New details revealed about Kirk Cousins leaving the Vikings

Atlanta Falcons QB Kirk Cousins
Atlanta Falcons QB Kirk Cousins / Kevin Sabitus/GettyImages

It has now been almost two months since Kirk Cousins decided to end his time with the Minnesota Vikings after six seasons with the franchise and sign a multi-year contract with the Atlanta Falcons.

After joining the Falcons, Cousins immediately began talking about his desire to retire as a member of his new team. It seemed like the veteran quarterback was assuming he was going to be Atlanta's starting signal-caller for the next handful of seasons.

However, the Falcons quickly put an end to those assumptions last month when they selected former Washington quarterback Michael Penix Jr. with the eighth overall pick in this year's NFL Draft.

New details emerge about Kirk Cousins leaving the Minnesota Vikings to sign with the Atlanta Falcons

Following Cousins' decision to sign with Atlanta, multiple reports began to share that the Vikings were unwilling to give the quarterback the amount of guaranteed money that he was hoping for in a new contract.

This was believed to be the main reason for Cousins deciding to leave Minnesota. But Sports Illustrated's Albert Breer recently shared the following about why the quarterback also decided to end his tenure with the Vikings earlier this year.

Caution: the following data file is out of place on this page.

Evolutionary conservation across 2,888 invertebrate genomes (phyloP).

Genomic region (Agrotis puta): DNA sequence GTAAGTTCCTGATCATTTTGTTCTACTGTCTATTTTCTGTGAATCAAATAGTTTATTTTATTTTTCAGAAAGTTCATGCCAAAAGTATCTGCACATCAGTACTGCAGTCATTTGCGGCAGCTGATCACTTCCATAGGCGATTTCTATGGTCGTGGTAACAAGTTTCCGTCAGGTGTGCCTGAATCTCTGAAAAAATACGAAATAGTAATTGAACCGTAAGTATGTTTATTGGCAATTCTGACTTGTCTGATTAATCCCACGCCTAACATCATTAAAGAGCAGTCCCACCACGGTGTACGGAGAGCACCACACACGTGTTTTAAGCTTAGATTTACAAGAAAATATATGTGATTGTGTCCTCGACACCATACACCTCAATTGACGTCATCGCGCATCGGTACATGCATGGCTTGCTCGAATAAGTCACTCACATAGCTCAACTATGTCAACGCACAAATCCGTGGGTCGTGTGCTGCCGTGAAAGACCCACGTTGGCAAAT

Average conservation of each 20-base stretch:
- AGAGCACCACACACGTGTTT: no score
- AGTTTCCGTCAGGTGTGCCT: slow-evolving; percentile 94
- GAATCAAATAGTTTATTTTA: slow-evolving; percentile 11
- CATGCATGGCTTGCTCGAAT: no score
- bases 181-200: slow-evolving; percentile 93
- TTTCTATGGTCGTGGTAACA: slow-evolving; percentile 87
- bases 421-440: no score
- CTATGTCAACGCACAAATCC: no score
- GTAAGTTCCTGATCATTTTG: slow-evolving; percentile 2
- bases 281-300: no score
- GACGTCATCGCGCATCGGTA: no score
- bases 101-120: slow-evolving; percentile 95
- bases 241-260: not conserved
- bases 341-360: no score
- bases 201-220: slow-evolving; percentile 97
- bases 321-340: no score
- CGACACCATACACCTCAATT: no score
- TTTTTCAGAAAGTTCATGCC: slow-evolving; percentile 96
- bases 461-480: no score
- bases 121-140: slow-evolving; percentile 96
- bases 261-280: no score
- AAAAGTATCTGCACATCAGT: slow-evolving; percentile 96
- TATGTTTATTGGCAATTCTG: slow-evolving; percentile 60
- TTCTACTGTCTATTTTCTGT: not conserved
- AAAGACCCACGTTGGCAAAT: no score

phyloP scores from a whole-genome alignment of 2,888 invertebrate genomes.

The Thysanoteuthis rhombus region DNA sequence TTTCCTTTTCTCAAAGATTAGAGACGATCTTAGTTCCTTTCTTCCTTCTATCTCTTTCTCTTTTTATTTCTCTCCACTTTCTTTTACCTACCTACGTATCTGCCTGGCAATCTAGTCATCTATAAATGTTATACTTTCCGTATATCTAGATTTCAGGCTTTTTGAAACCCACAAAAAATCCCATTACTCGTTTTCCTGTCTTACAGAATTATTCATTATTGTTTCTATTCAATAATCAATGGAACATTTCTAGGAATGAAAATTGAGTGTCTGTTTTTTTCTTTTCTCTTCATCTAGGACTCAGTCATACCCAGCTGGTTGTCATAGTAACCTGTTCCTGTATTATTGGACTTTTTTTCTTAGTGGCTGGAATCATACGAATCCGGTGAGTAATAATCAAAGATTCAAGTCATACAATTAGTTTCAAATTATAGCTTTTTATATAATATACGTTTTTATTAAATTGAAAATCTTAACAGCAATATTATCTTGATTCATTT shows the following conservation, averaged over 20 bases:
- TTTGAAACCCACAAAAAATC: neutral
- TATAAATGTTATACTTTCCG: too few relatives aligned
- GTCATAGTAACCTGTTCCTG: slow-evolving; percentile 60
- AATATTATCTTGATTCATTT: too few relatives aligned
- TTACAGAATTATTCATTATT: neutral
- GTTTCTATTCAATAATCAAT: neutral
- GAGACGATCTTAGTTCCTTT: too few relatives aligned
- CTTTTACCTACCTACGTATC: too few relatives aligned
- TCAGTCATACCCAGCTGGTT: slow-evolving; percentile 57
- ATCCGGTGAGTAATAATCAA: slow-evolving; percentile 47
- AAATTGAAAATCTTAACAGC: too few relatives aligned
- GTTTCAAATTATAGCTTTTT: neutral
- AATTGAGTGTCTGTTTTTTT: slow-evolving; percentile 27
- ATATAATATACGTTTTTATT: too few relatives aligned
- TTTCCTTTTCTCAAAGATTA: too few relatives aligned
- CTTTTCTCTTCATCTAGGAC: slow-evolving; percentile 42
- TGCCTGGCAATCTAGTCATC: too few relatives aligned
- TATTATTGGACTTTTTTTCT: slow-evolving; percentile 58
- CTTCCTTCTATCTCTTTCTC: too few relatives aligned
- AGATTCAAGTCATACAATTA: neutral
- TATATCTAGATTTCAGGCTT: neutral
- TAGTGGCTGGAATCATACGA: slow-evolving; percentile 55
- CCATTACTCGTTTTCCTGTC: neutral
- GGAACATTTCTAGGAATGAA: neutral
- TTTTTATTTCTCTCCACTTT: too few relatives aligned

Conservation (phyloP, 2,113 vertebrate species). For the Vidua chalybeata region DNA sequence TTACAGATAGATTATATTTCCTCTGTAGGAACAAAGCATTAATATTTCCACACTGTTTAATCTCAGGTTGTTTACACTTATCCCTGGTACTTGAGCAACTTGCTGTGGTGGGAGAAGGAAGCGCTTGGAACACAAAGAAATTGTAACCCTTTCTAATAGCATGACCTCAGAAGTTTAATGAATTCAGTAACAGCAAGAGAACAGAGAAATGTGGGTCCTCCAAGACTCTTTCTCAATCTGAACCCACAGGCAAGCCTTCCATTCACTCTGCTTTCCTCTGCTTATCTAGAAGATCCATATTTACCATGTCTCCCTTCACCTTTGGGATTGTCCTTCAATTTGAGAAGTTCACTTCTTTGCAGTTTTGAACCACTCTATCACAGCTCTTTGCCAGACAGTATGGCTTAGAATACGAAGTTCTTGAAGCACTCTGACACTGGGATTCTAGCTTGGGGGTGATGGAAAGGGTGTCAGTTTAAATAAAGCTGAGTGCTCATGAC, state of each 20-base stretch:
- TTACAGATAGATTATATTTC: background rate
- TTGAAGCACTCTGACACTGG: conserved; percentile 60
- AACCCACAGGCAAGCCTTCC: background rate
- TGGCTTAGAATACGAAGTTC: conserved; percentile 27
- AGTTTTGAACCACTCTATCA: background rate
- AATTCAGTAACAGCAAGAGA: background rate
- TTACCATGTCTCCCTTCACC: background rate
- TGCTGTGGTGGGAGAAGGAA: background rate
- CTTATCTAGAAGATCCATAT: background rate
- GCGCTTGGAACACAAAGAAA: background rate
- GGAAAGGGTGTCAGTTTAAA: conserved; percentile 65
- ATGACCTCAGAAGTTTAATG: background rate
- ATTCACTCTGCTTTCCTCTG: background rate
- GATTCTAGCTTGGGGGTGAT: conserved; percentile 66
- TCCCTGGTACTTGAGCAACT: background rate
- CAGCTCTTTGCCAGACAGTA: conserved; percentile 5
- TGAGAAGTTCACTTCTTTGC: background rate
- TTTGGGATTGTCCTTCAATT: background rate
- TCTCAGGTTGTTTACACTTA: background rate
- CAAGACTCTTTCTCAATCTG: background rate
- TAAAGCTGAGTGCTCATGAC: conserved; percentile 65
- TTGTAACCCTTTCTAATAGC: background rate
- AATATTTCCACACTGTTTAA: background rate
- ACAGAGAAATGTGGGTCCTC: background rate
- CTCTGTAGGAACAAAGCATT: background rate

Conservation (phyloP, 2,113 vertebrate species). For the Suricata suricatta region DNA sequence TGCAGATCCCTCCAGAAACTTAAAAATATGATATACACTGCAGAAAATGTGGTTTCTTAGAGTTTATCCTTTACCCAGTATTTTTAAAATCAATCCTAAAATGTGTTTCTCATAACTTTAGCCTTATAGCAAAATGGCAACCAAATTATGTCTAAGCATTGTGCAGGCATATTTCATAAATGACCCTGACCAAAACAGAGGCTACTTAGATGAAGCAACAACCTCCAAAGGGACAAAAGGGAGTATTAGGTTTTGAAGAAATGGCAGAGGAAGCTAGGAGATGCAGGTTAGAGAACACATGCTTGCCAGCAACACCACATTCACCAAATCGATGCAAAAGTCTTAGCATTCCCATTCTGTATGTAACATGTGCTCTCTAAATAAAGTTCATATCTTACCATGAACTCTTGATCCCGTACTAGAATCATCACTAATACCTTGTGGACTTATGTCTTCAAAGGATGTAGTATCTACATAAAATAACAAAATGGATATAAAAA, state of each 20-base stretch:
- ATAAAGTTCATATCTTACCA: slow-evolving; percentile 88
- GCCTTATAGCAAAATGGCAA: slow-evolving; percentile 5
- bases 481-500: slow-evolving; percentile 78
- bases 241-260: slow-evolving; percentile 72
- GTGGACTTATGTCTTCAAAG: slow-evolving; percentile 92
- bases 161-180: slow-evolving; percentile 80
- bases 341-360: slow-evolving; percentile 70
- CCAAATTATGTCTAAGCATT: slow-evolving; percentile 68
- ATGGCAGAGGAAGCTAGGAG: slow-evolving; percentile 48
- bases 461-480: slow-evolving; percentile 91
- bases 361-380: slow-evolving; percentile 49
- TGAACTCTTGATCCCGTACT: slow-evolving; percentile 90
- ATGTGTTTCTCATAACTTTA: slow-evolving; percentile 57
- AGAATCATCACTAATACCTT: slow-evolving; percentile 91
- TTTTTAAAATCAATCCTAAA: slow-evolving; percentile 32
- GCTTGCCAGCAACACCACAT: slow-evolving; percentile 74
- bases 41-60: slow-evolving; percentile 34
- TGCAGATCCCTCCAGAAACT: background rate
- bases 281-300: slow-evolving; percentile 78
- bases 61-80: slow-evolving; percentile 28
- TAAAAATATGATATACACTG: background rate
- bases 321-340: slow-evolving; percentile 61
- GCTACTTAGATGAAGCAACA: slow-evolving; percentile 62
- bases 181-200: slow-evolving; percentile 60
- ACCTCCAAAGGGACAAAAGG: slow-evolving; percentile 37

"A reason [Cousins] decided to leave Minnesota is because the Vikings were very up front with the 35-year-old about the possibility that, even in the case he stayed, they’d take a quarterback of the future high in the draft.

Tying that together with the team’s willingness to guarantee part, but not all, of a second year on another contract, Cousins figured that, if he stayed, there was a good shot that he’d be on the move in 2025."

So, what the Falcons ended up doing by drafting Penix last month is exactly what Cousins was attempting to avoid by leaving Minnesota.

Perhaps if Cousins didn't make it so obvious during his entire NFL career that his main goal has been to make as much money as possible, more teams would have been willing to invest their time in a 35-year-old quarterback coming off of a torn Achilles injury.

Instead, Cousins' only two options this offseason turned out to be a pair of teams that are more focused on the future of their quarterback room and not building around someone whose time in the NFL is nearing the end.

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